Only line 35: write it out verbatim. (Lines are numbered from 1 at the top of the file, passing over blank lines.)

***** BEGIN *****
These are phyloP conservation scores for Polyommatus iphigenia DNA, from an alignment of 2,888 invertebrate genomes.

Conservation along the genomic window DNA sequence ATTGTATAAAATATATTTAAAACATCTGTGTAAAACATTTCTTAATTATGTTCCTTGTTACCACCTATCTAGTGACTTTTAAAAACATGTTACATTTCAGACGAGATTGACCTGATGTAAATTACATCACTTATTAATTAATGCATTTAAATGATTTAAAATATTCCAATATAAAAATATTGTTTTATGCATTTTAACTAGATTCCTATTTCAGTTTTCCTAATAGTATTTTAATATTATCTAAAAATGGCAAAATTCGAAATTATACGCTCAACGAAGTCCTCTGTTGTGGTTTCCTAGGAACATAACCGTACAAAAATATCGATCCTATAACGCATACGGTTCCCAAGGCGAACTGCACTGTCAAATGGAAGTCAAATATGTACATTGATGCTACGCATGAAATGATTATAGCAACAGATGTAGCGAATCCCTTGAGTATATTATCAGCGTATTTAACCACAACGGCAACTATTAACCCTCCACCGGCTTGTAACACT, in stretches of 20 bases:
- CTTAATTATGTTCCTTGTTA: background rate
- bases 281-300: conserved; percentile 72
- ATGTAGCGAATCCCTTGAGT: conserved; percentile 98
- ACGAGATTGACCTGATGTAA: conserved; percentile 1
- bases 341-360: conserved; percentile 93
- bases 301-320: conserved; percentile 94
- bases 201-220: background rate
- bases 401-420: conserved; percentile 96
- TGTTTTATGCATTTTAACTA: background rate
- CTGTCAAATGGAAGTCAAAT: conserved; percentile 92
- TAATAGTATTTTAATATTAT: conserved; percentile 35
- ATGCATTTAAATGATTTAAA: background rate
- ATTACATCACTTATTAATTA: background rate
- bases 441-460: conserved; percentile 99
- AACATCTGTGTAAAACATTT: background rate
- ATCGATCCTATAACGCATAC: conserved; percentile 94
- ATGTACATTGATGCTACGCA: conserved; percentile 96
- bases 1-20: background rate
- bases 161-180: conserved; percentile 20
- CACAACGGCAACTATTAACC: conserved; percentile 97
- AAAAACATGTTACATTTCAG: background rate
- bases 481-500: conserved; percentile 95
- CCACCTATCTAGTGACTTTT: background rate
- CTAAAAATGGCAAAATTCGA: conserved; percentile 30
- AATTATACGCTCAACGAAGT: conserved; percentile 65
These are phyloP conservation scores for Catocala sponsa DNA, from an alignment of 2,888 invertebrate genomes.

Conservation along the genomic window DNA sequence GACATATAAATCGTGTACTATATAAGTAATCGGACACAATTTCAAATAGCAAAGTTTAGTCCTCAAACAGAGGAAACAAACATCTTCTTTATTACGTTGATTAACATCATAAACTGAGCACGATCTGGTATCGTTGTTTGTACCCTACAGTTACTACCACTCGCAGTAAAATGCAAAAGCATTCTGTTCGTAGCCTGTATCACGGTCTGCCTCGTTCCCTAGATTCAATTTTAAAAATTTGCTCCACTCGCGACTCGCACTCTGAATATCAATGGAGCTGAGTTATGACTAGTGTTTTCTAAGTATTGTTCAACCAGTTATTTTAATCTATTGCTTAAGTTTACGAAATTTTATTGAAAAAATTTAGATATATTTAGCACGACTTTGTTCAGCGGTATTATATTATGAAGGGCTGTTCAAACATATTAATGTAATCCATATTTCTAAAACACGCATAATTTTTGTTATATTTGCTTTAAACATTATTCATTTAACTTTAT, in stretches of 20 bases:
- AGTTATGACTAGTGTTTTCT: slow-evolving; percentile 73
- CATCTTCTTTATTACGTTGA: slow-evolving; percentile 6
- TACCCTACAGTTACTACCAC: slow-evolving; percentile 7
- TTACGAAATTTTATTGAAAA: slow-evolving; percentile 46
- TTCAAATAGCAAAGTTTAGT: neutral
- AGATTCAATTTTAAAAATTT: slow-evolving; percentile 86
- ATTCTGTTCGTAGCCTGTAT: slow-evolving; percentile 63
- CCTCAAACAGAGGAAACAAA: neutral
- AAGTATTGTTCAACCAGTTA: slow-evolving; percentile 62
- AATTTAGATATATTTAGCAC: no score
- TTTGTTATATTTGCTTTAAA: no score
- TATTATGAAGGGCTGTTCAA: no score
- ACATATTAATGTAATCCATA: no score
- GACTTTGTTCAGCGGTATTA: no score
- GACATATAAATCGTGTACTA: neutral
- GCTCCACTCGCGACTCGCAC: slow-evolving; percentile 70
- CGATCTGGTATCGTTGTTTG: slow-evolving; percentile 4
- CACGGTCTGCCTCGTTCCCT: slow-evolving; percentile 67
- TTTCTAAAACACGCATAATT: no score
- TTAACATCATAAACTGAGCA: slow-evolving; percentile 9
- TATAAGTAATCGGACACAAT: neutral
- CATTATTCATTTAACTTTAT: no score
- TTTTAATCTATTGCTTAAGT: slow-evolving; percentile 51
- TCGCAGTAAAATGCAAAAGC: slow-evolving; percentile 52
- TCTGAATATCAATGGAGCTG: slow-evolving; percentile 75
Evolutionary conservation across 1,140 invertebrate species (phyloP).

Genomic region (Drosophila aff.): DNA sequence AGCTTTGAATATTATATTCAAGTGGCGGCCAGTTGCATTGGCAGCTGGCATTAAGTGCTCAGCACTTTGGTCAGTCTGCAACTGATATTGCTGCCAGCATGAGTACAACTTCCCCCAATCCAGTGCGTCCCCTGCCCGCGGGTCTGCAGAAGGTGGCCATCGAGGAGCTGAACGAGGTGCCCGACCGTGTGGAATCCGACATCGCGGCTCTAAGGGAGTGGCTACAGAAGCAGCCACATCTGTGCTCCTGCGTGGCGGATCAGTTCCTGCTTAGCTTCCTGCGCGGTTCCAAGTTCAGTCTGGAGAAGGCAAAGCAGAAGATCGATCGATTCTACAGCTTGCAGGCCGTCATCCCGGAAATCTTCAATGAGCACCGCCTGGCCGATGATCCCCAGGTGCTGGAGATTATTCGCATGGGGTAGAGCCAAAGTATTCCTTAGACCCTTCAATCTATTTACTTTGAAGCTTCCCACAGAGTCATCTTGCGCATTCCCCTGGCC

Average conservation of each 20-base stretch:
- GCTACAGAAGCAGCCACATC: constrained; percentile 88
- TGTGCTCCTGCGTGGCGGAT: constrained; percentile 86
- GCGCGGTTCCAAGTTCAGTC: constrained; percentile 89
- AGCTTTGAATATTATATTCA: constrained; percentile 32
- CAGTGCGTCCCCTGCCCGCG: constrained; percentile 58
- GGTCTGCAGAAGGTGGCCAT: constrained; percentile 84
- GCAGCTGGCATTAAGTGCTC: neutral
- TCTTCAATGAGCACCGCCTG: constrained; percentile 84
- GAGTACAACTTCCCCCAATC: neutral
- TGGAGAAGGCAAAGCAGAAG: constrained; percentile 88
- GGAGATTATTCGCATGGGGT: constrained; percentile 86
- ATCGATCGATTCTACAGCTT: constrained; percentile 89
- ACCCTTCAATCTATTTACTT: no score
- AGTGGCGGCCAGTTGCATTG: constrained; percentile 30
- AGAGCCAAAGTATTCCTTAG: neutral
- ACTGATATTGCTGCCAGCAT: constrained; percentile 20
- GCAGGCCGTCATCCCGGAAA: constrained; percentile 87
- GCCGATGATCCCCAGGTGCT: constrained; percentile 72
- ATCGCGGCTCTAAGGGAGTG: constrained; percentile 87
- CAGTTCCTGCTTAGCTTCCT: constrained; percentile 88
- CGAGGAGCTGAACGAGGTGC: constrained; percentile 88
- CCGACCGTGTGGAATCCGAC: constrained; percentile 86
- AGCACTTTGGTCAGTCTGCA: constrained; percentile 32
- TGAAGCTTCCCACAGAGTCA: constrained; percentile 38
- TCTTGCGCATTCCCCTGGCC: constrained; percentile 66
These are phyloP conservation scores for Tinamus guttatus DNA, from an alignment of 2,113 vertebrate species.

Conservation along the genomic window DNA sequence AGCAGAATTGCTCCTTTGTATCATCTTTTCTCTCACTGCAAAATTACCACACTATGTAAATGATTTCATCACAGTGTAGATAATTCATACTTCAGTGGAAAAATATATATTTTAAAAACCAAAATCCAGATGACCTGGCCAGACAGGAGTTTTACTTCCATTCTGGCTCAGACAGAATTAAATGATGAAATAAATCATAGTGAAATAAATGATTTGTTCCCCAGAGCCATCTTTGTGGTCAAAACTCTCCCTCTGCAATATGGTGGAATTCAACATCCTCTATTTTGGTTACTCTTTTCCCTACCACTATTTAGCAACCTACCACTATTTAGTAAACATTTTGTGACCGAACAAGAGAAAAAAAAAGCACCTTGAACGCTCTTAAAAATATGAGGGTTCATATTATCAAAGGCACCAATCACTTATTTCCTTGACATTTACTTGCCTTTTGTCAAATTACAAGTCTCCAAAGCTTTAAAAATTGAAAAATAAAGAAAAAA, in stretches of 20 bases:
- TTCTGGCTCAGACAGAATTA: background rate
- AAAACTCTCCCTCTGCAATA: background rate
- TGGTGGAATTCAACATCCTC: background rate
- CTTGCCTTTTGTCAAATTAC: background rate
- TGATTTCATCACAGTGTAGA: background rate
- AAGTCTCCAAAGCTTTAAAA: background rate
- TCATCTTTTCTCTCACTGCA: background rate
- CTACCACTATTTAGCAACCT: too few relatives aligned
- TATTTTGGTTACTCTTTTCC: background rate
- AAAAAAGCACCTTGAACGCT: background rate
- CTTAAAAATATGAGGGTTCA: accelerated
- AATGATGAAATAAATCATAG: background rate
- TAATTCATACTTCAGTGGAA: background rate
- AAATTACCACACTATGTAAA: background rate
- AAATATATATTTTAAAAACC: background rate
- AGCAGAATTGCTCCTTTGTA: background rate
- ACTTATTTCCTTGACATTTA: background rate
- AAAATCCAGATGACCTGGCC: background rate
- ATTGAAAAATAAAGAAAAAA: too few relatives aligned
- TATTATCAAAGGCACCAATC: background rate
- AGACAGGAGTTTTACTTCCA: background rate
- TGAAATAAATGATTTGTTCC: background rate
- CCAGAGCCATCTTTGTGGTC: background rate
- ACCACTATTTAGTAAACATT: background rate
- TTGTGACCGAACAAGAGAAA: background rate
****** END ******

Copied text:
- AGATTCAATTTTAAAAATTT: slow-evolving; percentile 86